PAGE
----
You’ve seen that cool way of shading in comic books using lines. Grab a pen or marker. Today you will finally learn how to crosshatch!
Some Background: Ink vs. Graphite
When you shade with a regular pencil, which by the way is a graphite pencil, it’s fairly easy to get the values you want. Some of the most intuitive ways of controlling value with a graphite pencil is simply through pressure. Pressing harder will give you darker marks. Using less pressure on the pencil will result in lighter marks. It doesn’t take long to discover that you can also apply layers of graphite to achieve your value changes as well. The more you layer your pencil, the darker your drawing becomes! There’s also the different grades of pencils one can draw and shade with. Shading with a 6B pencil will give you darker values when compared to the same marks created by a 2H pencil.
When you draw with an inking tool such as a pen or marker pressing harder is not too effective at changing the value of the mark. Most pens or fine markers come in one variety…black! Layering a pen may work, sort of, but not in the same way we would layer our values with a graphite pencil.
This problem of controlling value with a drawing tool that contains ink was a problem that perplexed the earliest artists. The solution they came up with was crosshatching!
Learning to Crosshatch
Assuming your pen can only make a single value, that value being black we can use a clever system of lines to create the illusion of different values (tones) from far away. That’s what crosshatching does! Crosshatching is using parallel sets of lines that overlap at different angles to achieve an area of value. This can indeed be thought of as “layering” the pen but it is distinctly different from the pencil layering that you are used to. In fact our crosshatched lines will have to be well structured and thought out in advance.
Let’s use the square below for our crosshatch testing ground! We’ve drawn a square and we want to shade it darker using a pen. We don’t want the square to be pure black so we are going to crosshatch the square to arrive at the desired value. By desired value I mean somewhere in between the white we have now (bare paper) and the black we would get if we were to fill in the square completely with the pen.
To begin we can add a set of diagonal lines. Notice that we are confining these lines to the area we want shaded in. You’ll also notice that great care has been made to keep the lines parallel and evenly spaced.
Up until this point we really only have hatching. Crosshatching begins with the application of our second set of lines. We want to draw another set of lines only this time we want these lines to be on a different angle. Notice how great care was still used for keeping the lines parallel and evenly spaced! Crosshatch your second set of lines…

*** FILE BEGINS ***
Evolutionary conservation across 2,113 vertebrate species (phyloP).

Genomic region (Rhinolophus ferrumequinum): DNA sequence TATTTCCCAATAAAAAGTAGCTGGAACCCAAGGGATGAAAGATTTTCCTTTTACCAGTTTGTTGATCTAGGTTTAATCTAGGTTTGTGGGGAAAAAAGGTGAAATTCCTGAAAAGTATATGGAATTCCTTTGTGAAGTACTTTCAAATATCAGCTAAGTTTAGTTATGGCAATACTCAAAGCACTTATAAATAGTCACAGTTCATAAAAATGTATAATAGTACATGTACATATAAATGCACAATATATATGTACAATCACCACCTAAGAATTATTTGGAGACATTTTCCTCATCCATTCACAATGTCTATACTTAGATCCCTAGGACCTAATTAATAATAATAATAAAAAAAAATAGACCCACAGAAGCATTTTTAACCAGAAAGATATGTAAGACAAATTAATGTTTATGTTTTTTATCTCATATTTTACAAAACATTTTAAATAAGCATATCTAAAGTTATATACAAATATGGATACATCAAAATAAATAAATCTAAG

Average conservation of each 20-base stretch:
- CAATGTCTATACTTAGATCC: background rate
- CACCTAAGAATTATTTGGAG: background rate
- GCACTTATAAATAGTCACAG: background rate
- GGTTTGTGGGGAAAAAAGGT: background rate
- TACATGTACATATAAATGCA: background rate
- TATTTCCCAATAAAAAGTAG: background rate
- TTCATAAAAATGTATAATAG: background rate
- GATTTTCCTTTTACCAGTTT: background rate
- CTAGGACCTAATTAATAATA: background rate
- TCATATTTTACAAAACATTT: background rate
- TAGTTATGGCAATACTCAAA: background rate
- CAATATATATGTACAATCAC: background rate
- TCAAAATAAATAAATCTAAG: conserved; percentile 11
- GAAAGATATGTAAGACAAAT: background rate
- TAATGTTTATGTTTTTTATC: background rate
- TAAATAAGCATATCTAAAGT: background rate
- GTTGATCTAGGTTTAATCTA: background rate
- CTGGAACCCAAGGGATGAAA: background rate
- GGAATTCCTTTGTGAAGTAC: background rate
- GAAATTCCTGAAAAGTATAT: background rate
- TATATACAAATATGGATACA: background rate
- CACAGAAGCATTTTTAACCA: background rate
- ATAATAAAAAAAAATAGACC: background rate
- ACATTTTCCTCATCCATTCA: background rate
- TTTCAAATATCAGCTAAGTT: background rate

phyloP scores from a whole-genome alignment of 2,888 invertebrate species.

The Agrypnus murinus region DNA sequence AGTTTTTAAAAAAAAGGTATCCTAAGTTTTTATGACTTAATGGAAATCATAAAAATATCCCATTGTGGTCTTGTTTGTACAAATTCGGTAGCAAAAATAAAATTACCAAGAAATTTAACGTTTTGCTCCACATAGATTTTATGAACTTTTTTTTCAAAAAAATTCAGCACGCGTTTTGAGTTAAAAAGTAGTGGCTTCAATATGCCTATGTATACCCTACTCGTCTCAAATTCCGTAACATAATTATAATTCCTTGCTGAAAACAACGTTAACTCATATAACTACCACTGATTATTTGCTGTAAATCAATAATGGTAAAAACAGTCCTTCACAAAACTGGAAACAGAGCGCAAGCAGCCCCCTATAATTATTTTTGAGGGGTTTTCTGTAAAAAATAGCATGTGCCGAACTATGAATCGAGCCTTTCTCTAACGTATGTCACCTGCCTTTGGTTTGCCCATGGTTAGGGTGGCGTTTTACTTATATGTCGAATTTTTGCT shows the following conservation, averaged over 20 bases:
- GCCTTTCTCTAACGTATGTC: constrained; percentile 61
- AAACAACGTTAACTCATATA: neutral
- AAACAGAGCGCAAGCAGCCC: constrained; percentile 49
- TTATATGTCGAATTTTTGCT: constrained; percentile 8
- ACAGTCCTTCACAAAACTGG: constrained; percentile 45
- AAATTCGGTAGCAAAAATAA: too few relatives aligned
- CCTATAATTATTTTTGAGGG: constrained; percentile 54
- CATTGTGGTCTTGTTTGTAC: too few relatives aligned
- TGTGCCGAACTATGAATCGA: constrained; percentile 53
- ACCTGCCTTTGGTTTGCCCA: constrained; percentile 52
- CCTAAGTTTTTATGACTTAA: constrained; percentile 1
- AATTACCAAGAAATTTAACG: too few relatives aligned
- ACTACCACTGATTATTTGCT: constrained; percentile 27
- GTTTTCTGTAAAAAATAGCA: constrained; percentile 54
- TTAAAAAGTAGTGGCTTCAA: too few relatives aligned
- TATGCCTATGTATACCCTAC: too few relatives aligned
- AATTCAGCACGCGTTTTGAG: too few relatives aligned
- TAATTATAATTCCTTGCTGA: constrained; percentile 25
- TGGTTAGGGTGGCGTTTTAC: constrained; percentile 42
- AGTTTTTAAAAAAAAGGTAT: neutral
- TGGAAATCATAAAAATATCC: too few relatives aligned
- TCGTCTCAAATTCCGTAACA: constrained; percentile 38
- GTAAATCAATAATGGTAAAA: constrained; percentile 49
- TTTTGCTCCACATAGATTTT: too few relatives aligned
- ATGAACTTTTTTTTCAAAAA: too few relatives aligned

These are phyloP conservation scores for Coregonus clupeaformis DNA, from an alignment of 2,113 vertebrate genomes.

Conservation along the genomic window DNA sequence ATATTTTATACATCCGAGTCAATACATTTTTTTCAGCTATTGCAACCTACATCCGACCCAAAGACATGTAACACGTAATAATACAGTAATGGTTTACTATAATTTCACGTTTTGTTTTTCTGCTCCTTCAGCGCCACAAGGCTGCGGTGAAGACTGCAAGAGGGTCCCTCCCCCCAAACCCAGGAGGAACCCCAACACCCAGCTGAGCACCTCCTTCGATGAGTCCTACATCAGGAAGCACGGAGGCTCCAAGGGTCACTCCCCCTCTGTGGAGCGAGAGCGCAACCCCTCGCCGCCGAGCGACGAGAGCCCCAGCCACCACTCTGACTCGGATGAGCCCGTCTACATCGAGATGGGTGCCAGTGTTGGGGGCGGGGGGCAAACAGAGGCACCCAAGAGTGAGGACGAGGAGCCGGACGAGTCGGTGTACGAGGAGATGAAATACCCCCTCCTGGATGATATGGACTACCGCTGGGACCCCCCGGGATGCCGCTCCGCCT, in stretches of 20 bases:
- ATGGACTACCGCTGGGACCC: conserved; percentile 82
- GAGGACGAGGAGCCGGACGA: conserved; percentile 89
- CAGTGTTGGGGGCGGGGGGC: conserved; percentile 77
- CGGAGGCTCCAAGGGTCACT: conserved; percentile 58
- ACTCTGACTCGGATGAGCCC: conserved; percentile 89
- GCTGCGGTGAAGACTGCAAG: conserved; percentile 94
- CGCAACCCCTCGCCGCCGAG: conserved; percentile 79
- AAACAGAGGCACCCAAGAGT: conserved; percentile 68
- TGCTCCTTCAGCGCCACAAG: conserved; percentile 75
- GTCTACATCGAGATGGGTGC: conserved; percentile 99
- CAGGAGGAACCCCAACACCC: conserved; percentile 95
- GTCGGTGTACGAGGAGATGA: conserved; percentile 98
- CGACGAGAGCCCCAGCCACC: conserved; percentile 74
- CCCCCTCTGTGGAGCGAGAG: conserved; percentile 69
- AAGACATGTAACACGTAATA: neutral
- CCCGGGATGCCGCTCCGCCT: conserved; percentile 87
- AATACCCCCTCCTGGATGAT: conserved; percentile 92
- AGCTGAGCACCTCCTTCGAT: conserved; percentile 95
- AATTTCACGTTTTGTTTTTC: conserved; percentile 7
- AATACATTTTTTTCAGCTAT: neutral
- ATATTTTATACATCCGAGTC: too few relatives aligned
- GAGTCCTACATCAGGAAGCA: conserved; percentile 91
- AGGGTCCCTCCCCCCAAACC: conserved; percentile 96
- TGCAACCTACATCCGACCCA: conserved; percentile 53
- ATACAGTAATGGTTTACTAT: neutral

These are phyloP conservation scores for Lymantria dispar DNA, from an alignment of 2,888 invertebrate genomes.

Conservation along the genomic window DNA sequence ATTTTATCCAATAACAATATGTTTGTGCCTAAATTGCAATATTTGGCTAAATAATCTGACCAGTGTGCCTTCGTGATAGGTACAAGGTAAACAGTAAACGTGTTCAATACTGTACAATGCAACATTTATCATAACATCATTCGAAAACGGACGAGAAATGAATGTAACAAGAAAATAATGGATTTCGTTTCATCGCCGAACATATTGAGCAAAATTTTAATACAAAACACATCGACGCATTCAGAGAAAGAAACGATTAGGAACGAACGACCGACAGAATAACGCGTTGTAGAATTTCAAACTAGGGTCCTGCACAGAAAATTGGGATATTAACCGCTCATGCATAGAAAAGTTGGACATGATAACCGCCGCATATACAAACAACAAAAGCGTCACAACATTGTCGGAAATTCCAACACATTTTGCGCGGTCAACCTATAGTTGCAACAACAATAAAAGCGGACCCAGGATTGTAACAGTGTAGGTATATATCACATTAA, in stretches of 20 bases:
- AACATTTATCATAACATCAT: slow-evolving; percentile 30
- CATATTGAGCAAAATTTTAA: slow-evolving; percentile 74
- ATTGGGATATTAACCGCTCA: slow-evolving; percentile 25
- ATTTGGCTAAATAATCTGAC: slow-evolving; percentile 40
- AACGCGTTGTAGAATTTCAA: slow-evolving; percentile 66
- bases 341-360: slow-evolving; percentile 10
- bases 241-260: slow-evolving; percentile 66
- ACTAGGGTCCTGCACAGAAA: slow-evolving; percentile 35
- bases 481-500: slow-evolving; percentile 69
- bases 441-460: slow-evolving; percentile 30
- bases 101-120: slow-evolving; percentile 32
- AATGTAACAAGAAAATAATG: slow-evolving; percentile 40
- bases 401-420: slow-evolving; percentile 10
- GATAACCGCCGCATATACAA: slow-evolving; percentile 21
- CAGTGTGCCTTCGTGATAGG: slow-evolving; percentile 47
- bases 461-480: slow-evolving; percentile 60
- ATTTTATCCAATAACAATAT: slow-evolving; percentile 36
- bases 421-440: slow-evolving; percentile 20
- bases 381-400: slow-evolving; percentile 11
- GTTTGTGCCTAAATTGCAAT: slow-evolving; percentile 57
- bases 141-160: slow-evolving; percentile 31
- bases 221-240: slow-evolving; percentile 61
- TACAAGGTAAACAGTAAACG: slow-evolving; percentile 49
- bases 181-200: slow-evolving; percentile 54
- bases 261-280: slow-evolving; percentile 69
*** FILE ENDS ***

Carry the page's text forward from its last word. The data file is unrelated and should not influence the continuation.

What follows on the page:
As you would expect we can repeat this process. We can continually add more sets of lines on top of the previous sets of lines we have drawn. Now it’s time to draw our third set of lines. This time let’s use a set of lines that all run horizontally.
Let’s crosshatch just one last set of lines. With our pen we are going to draw all of these lines so that they are vertical in nature.
Do you see what’s happening? The more sets of lines we use the darker the value becomes. Of course you can see the lines up close but crosshatching is meant to be drawn very small with thin lines and viewed from farther away. Crosshatching is a clever way of making a drawing tool that only yields black or white appear to have more values (half-toning).
Should I Use A Ruler to Crosshatch?
That’s really a matter of personal preference and your ability to draw semi-straight lines by hand. I have seen great examples of crosshatching accomplished with and without the use of a ruler. When drawn by hand your lines will wobble a little bit. As long as they don’t wobble too much and don’t veer off course so that they are no longer parallel to the other lines in the crosshatched set, you can expect good results. Fortunately as long as your inked lines are “good enough” it’s the totality of the lines working together that makes crosshatching effective. Try crosshatching with a ruler and without a ruler and see which way you prefer.
Some Basic Crosshatching Tips
Parallel – Draw one set of lines at a time and keep those lines parallel to one another.
Spacing – Keep all your lines the same distance apart.
Shielding – You can use scrap paper to block out other areas that you want to avoid. This helps you avoid accidentally drawing a line too far.
Rotate Drawing – Sometimes is easier to rotate your drawing and draw your crosshatched sets of lines the same way. How do you like to draw lines? Once you realize this, simply rotate your drawing for each new set of lines and draw lines on an angle most comfortable to you.
Is this your first time crosshatching? I’d love to help…ask a question below.